By Chan Sze-Wei
(786 words, 4-minute read)
I’ve recently been reading articles about how childhood trauma is determinative of one’s risk of future health issues from asthma to cancer. Also how ancestral trauma is recorded in our DNA.
Snow White is the original first Disney Princess. She is 82 this year (!) and it’s quite plausible that both my late grandma (the one from a solidly middle class family, who knew some English) and my mum watched it before me. Did I too receive this programming to aspire to (white) domestic goddess martyrdom even before I saw the movie? Yes I know, Snow White is a feminist nightmare. But how can I not love her? I am cushioned by the fond childhood memories of this and subsequent Disney films which I watched with absorption, believing that these were my stories too.
“I’m White, Snow White”
Researching the labour of Filipino bodies, Eisa Jocson saw the harsh contrast between this fantasy and Hong Kong Disneyland, which employs a significant number of Filipino performers. In the castings, brown (and yellow) bodies are NEVER princesses. Instead they are relegated to the lesser roles of dancing zebras, corals, monkeys, and required to perform happiness. Just reading the premise of the work gets me excited… and riled up with a sense of injustice.
A breathtaking shape shifter, Jocson grabs the monster by its adorable hair bows. She was last on the Esplanade Theatre Studio stage in 2017 as a libidinous macho dancer. Today, she inhabits instead the polychromatic confection that is Snow White. She is accompanied by a doppelgänger princess, incarnated by performance artist Russ Ligtas. As they sway and sigh sweetly, they are both so made-up and squeaky-voiced that the only gender role apparent is the artificially vapid sweetness of the Princess persona.
The show has a compact vocabulary. A set of sound bites and gestures from the original cartoon are appropriated, repeated, and reordered into a constellation of shifting inflections. “Goodbye,” “Hello there,” “Can you fly?” “Make a wish!”. Every 10 minutes or so, both princesses swoon into a heap of tears on the floor, before covering up their affective labour and recomposing themselves to resume the housework.
The piece intensifies when the princesses turn their charm on the audience, sidling up demurely to introduce themselves: the central incongruity of the brown body uttering, “I’m White, Snow White.” At the first response, Russ exclaims, “Oh, so you can talk! That’s wonderful!”. The reference to the dumb savage is just one example of the appropriated text that makes spot-on analogies adapted to a subtext of colonisation, privilege, colour discrimination, gender stereotypes, globalisation and inequalities. The line that breaks my heart is “Maybe they have no mother!” (referring originally to the dirty house of the seven dwarves). I recall that I have been raised by Filipina yayas (here we say “maid”) who left their own children to care for me in Singapore.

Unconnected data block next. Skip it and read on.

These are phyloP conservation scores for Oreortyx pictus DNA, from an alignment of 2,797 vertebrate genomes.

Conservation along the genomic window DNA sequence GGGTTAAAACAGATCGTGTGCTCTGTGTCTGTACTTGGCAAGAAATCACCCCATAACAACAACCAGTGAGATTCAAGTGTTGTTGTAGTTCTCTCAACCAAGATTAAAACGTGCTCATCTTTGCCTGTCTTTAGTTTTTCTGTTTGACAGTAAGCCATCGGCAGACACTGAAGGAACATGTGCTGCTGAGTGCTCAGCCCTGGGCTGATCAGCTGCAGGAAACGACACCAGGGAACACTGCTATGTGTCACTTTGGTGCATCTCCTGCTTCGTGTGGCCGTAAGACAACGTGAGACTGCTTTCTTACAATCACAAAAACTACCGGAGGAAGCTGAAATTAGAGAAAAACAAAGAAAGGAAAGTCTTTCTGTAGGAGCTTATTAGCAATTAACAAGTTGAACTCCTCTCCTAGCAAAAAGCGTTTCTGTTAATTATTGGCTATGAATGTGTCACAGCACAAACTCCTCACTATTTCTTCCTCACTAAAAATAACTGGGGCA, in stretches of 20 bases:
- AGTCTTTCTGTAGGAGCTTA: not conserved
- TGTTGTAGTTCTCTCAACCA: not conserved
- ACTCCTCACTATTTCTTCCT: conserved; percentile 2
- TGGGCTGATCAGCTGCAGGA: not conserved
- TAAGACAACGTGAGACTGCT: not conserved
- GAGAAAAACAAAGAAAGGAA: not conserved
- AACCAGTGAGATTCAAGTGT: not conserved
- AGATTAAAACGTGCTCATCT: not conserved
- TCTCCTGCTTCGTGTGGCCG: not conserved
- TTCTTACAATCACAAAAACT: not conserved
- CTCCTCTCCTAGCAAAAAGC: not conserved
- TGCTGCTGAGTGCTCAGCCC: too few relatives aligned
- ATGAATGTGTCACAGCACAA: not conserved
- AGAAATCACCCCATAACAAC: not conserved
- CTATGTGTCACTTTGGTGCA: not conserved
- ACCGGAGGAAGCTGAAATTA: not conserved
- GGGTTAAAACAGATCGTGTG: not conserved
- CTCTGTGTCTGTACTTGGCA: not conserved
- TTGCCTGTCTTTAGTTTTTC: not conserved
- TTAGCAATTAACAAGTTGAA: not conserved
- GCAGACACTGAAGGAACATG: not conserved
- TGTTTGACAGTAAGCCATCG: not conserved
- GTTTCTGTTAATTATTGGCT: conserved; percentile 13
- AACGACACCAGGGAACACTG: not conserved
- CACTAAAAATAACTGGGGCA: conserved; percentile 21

The princesses proceed to climb awkwardly among audience seats seeking conversations, charmingly invoking difficult topics with assumed naivety: What’s your name? What did you do today? What’s your work? Where did you buy your shoes? They coo that everything is “nice” and “wonderful” – with the inherent comparison of class difference, have and have nots. You do office work? I do housework. Oh, those shoes are expensive. I am sitting nearby when Princess Eisa shares a handful of imaginary gooseberries. Ten strangers pass the berries down the row and consume them delicately, affably entering in the roleplay of whitewashing and perfection.
Suddenly the girls/gurls call a “Filipino conference”. In a hilarious turn of the tables, they stand on stage and gossip about the audience in Tagalog. Most of the audience that night doesn’t understand, but my Filipina friend in the audience is doubled up laughing. The joke is on the colonisers and the rest of us who have never needed or wanted to learn Filipino languages – we have depended on Filipinos’ labour of learning English instead. Amidst the tittering banter, the Princesses drop theoretical terms in English including “post colonial feminism” and “intersectionality”. They put a manicured finger on the way that discourse is assumed to take place in English (or European languages) and rarely in the vocabularies of peoples in developing countries.
The climactic conclusion comes when the princesses’ saccharine veneer implodes from exhaustion, desperation, and accumulated hurt. “I’m terribly sorry… but you don’t know what I’ve been through!” The statement is repeated over and over, first as an apology, and then with the performers finally breaking out of their character falsetto into their real voices, in a howl of long-repressed rage. I find myself shaking in empathy – but subconsciously humming “Someday My Prince Will Come” as I put my son to bed later that night.
Princess was staged on 11 & 12 October at the Esplanade Studio Theatre as part of the Esplanade da:ns festival 2019. More info here.
Guest contributor Chan Sze-Wei is a dance maker, performance maker and sometime trouble maker. Her practice for the stage and screen is grounded a somatic approach focused on perception, sensation and the organic knowledge of the human body, coupled with an interest in the politics of the body.